The Titanium Triad Alcohol Stove from Vargo Outdoors


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Standing a mere two inches tall fully opened, the Titanium Triad Alcohol Stove from Vargo Outdoors isn’t a major space taker. Despite the small size and weighing only an ounce, the Triad has met with mixed responses.

In concept, it is unique. A tripod design bears folding legs that hold up the pot and lift the stove off of a surface. The stove can be inverted and used with solid fuel tabs. Excess fuel can be drained from the stove and channels along one of the tripod legs to be returned to the fuel supply. The stated specs under ideal conditions state that the Triad can boil one and a half cups of water between 7 and 10 minutes.

The Overall Durability of the Triad

Whatever else may be said about the Triad alcohol stove, it is sturdy. Over 2,000 miles of daily use through all sorts of weather left it in the same condition as when it was first purchased. The legs seem flimsy, but are surprisingly strong thanks to the titanium construction. It is tough enough to stand up to most typical backpacking and camping activities, but the movable legs do mean there is something that could theoretically be damaged.

Titanium Triad's Fuel Usage

Filling and priming the Triad is one of the most difficult tasks. The solid fuel tab side of course has no problems, it is the alcohol aspect which proves a fight. Of the alcohol stoves available, it has one of the smallest center holes. Alcohol must be poured into the center a little at a time, then allowed to drain completely before adding more. This must be done several times before it is full enough to be primed.

This filling ritual and the shallow priming pan at the top cause fuel to sometimes splash over the edges and be wasted instead of going in. Priming is only possible using a small metal cap full of fuel below the stove if the user doesn’t wish to fill it entirely. The overall fuel capacity for the stove is quite small, leading to short overall burn times.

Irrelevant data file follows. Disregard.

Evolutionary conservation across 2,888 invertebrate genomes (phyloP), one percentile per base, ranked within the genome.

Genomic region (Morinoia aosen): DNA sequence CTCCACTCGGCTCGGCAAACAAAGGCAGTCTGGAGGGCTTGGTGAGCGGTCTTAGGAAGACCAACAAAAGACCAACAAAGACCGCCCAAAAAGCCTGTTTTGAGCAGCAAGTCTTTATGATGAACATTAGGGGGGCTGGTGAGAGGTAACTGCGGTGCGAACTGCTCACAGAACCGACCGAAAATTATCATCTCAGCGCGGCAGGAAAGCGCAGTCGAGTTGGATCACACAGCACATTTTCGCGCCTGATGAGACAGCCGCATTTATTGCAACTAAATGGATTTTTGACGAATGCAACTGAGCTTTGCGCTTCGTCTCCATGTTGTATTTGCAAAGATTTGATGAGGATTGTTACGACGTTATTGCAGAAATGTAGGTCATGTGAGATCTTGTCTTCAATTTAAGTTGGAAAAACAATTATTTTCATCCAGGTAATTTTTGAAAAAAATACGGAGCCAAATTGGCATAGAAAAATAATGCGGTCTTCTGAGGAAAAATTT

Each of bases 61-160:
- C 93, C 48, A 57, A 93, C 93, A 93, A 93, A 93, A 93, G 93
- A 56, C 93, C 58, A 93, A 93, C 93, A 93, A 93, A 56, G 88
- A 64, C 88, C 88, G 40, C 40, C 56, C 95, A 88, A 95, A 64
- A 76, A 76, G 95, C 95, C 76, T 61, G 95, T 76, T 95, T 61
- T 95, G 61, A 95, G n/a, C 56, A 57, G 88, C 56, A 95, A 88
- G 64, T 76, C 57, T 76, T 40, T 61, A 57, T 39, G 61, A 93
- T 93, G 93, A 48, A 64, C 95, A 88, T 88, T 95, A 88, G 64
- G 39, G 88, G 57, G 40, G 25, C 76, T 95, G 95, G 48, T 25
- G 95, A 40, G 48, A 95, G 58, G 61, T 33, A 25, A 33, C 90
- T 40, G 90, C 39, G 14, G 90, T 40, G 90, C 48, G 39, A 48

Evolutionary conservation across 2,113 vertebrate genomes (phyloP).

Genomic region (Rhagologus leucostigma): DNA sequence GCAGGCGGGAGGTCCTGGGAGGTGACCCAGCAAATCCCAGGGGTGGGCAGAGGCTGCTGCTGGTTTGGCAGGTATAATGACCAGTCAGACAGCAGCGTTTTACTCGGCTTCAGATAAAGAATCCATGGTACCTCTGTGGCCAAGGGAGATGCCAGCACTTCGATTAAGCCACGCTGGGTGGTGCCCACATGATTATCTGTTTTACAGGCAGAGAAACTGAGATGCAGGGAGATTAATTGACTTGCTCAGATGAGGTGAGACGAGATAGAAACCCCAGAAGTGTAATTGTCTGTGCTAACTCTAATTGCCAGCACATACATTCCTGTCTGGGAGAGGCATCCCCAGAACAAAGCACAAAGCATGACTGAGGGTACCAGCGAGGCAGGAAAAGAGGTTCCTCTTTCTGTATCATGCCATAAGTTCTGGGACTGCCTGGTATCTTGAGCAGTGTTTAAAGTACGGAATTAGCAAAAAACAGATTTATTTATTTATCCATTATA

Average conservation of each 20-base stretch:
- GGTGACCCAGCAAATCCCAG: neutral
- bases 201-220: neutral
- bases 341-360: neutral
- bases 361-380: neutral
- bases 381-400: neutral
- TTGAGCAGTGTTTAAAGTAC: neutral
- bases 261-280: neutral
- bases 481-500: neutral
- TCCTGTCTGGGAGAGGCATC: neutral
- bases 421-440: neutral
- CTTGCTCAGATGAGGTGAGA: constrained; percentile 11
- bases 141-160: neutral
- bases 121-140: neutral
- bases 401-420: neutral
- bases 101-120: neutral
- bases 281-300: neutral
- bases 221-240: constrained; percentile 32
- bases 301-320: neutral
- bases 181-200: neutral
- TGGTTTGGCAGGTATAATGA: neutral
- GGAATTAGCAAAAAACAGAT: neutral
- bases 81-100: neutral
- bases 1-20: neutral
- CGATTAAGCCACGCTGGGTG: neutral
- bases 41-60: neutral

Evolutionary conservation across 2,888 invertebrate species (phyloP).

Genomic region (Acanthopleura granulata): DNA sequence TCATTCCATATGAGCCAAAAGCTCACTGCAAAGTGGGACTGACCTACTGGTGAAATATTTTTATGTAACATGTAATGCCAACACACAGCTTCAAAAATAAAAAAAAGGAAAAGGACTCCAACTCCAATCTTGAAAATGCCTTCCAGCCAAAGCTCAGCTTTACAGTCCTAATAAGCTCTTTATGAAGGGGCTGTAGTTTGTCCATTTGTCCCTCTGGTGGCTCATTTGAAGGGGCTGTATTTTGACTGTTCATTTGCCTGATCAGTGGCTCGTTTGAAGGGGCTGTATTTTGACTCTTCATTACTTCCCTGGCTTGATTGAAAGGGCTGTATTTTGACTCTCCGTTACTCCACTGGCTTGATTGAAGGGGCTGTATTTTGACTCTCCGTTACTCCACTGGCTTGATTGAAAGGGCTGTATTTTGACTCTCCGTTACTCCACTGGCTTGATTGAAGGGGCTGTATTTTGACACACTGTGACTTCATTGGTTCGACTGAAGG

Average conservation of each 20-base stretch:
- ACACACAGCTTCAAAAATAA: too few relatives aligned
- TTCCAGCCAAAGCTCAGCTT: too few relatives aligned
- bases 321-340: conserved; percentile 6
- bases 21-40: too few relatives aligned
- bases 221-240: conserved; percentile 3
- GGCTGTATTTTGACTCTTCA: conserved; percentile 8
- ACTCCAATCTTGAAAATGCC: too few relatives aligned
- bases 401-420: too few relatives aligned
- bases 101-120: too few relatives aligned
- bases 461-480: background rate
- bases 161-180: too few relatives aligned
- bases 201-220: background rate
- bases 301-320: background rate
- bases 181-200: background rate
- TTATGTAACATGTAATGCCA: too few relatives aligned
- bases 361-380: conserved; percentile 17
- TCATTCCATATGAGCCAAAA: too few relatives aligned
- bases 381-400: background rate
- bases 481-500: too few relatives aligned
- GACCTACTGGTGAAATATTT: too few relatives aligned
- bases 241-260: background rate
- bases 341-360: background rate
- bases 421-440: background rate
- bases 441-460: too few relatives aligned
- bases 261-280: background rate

Excess can be poured out of the stove and will flow along its tripod leg, but it is very difficult to empty it all out. Also some unused alcohol will be lost as it cools due to vaporization. Since pouring does not eliminate all of the fuel, the stove must be lit again to remove the remaining fuel, which may itself require additional fuel. It is easier simply to let it burn off what little fuel may be left instead of pouring.

Alcohol Stove Flame Strength

It is likely an intentional design to allow for easily blowing out the stove for pouring off extra fuel, but the flames of the Triad die easily. Wind breakers, which are already important with other alcohol stoves are absolutely vital with the Vargo Outdoors’ design.

It also puts out a smaller flame than many other alcohol stoves and experience may vary as to its ability to boil water at all. Any number of factors can interfere with the stated boil times. In most situations, two cups of water can manage to form bubbles and steam a little on a single load of fuel.

The Stability of the Triad

On a level surface, the Triad does as well as any other stove. The problem comes from the narrow profile. It is entirely unsuitable for larger pots, as the further they extend, the greater the instability. For a smaller pot, it generally has few problems. Round-bottomed pots may slide on it somewhat if one is not careful.

Titanium Triad XE Alcohol Stove

The latest variation of the Triad is the Titanium Triad XE, half an ounce heavier than the previous design and said to have a 25-minute burn time. It is no longer a single piece, instead having a holder and a stove. The holding unit bears the legs in this newer design.

Filling is now far easier as the central ‘puck’ component can be opened, filled and then closed again instead of, in the earlier design, requiring sloppy attempts to fill a tiny hole at the center of a shallow depression. Priming is now done simply by pouring a little excess fuel over the puck component and into the stand component.

Last Thoughts on the Titanium Triad

Unless it has already been purchased or one wishes for something novel, most hikers and backpackers are likely to prefer a homemade cat can or pop can alcohol stove. The Triad XE is far easier and runs at around the same price, so may be a more reasonable option. The trade-offs of the Triad XE when put up against a pop can stove may mean it is of greater value to many hikers.

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